“Keep it Under Your Hat”: Safety Campaigns and Fashion in the World War II Factory

In a new blog post on the CommsWomen platform, Maryanna Mays, a student at the University of Alabama, College of Communication and Information Sciences, analyses an article on organized labour and occupational safety in fashion during WWI by Stephen R. Patnode and Nan Turner

During World War II, the workforce took a dramatic turn after introducing women into it, influencing fashion and safety. The article “Organized Labor and the Origins of the Occupational Safety and Health Act” by Stephen R. Patnode and Nan Turner’s “Clothing Goes to War: Creatively Inspired by Scarcity in World War II” provides insight on how fashion trends came about from the safety campaigns implemented.                                                                             

During this era, when wartime production was at its peak, ensuring the safety of workers was essential. Robert Asher’s “Organized Labor and the Origins of the Occupational Safety and Health Act” emphasizes the role of a safety campaign called the Occupational Safety and Health Administration (OSHA) (Asher 2014). This act created a millstone for all workers since it is still in place today, ensuring the safety of labor workers.                                                            

Patnode’s research emphasizes the importance of the cultural shift, with men and women coming together in the work environment. Women and men were both in competition for jobs, making this intimidating for the women who were unfamiliar with the workforce (Patnode 2012). The women were assigned a uniform that meshed with masculine working-class clothing they had to pay for themselves (Patnode 2012). Some trends that became popular within the workforce at this time were refurbishing men’s clothing for women’s wear. Some women repurposed accessories into headscarves and turbans.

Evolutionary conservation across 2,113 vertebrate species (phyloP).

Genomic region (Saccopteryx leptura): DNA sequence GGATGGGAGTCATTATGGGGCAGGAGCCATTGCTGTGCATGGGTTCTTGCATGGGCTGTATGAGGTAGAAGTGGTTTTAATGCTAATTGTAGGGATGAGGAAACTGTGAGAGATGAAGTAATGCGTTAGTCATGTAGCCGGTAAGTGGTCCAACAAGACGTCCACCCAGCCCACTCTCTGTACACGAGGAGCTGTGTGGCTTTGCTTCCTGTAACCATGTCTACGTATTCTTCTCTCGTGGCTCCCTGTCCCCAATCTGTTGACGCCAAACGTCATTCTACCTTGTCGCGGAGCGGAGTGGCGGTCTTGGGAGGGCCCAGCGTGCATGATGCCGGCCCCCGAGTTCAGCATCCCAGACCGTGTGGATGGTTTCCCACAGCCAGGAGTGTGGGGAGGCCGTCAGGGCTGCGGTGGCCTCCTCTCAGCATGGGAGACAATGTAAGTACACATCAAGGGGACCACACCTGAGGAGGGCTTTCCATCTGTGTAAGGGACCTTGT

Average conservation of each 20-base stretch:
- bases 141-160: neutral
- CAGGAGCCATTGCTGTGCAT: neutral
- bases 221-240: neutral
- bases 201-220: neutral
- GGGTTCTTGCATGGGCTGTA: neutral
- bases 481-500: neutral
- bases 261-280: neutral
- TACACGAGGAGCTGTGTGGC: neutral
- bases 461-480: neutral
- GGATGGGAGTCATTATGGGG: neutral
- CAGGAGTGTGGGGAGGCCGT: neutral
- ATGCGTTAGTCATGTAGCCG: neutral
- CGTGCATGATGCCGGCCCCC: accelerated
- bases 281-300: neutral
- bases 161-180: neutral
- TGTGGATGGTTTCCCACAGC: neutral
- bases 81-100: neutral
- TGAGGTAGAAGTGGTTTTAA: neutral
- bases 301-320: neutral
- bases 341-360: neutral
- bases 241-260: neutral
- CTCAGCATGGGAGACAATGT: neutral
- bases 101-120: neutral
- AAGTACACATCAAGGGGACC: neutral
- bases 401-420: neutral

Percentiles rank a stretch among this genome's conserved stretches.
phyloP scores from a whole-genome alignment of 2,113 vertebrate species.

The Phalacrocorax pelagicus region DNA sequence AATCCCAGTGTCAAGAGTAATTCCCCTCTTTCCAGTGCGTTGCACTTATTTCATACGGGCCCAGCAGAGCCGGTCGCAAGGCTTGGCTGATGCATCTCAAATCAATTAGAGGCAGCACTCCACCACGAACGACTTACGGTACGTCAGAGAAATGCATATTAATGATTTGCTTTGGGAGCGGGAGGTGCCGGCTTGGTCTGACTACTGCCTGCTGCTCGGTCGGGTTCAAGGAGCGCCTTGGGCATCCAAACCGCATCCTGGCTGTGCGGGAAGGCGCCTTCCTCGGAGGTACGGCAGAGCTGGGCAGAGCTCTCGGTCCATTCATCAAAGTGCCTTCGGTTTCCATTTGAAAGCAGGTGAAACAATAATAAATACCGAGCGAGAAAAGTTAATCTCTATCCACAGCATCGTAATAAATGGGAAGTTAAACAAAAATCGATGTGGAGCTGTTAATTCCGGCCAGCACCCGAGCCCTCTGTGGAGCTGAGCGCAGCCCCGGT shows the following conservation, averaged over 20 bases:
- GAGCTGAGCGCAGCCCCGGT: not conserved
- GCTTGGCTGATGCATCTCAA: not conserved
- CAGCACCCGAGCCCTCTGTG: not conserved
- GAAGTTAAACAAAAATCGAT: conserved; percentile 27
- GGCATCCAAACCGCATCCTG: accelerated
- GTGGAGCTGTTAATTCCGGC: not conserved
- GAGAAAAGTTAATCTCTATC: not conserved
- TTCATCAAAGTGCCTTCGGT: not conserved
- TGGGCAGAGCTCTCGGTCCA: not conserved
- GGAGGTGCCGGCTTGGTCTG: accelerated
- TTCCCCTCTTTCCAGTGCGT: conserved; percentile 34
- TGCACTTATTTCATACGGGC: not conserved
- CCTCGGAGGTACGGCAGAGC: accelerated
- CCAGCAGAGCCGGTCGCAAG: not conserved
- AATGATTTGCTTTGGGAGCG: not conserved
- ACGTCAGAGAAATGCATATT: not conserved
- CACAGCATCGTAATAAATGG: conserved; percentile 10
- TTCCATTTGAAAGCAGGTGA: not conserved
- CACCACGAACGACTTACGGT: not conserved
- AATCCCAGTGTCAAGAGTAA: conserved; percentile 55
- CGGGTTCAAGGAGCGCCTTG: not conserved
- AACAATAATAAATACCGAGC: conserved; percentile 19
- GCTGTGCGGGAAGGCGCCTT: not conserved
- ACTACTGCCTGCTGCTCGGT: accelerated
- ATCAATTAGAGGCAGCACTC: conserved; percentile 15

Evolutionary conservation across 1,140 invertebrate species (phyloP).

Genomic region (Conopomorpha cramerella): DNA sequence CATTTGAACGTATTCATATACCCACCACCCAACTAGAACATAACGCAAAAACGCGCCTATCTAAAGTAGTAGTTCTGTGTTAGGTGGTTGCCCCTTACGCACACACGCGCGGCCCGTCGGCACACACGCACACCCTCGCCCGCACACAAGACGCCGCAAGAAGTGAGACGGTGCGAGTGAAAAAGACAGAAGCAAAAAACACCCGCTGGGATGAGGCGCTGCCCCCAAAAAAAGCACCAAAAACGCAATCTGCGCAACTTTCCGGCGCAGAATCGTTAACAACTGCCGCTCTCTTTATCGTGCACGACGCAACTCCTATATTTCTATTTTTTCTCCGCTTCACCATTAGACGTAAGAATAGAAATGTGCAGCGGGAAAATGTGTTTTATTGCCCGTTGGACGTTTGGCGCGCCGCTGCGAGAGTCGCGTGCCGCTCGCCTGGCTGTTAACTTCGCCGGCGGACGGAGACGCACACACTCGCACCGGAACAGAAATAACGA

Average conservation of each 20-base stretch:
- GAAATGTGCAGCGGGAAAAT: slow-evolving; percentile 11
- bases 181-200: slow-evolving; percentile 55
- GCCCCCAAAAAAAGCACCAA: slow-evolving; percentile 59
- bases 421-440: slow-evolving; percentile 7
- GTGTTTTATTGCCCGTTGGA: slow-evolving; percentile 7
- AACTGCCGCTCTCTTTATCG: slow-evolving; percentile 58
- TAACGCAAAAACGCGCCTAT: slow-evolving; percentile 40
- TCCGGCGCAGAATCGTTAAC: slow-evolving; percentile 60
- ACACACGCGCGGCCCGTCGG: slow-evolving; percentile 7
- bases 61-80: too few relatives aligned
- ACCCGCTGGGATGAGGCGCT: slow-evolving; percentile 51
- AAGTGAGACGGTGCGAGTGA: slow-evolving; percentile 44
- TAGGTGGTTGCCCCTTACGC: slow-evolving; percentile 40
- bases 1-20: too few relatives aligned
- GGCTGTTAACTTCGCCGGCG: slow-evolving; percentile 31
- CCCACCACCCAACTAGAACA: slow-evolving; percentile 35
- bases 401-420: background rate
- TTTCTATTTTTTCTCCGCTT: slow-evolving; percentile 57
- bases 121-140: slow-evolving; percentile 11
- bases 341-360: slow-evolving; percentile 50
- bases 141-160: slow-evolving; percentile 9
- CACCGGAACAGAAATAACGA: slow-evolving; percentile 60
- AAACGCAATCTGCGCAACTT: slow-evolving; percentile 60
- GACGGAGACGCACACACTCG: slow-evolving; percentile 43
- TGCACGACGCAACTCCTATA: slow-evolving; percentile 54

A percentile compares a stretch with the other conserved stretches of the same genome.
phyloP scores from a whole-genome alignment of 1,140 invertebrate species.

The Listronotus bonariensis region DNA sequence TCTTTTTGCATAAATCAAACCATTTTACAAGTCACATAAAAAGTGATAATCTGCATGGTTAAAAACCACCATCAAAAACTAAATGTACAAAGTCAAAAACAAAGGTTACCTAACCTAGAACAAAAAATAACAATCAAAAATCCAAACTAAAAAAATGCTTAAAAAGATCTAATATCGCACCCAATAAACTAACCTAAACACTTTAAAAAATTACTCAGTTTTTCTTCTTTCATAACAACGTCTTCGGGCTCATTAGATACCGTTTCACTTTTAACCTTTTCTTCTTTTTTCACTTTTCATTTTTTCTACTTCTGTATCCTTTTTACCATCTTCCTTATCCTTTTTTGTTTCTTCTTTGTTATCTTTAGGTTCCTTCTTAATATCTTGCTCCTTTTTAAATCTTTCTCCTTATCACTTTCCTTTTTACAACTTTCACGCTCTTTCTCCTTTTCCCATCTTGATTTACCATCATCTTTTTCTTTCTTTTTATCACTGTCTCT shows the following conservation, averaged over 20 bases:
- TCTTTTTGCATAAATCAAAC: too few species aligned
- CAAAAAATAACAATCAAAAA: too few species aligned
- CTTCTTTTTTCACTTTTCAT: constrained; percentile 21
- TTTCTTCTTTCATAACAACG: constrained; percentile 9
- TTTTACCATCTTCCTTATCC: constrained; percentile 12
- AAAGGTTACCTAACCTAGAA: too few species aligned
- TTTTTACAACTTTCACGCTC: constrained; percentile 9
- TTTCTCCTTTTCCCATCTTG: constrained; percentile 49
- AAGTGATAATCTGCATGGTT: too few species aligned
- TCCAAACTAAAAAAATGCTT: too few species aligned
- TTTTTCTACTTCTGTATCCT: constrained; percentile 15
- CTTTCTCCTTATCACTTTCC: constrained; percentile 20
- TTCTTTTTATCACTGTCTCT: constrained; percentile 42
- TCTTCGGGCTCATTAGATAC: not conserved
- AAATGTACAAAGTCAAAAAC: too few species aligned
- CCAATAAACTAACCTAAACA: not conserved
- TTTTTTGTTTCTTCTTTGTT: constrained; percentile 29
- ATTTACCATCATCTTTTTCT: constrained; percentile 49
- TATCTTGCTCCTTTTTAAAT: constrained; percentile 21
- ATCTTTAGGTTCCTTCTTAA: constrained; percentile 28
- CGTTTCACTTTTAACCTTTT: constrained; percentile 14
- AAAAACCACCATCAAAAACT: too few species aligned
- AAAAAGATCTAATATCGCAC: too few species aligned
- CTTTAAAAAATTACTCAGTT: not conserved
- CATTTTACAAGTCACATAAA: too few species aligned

Patnode and Turner’s perspective on fashion takes an unexpected twist. Resources started to become scarce, preventing creativity from flourishing. For example, rubber became scarce for use in corsets and girdles, bringing the production of these to a halt (Patnode 2023). Fashion trends were less emphasized on aesthetics but focused on their purpose. The most recognizable work that came from this would be the Rosie the Riveter jumpsuit. This jumpsuit is symbolic of female empowerment and the work women put in during this period. Turner interviewed 50 women born in the generational period of 1920–1933, asking if they preferred “pants or slacks” (Patnode 2023). The answers between the women that were interviewed varied with how they perceived comfort in clothing, signifying that not all women were pleased with the uniform. Analyzing these articles not only helps us understand the connection between fashion and safety but also helps us gain an understanding of the trends that came about during this time. The CommsWomen Initiative will help promote knowledge of this within the professional and academic environments.       

In conclusion, we gain a deeper understanding of how fashion and safety are intertwined. The trends created during the time of World War II have created a long-lasting legacy that is inspiring to others. Understanding the work of Patnode and Turner’s makes us understand the impact of these events and their importance. Using scholarly work and the CommsWomen Initiative can help us grow in our knowledge of fashion-related fields.

 The full article can be downloaded using this link.


Asher R, Dunn ML. Organized Labor and the Origins of the Occupational Safety and Health Act. NEW SOLUTIONS: A Journal of Environmental and Occupational Health Policy, 2014; 24(3):279-301. doi:10.2190/NS.24.3.d

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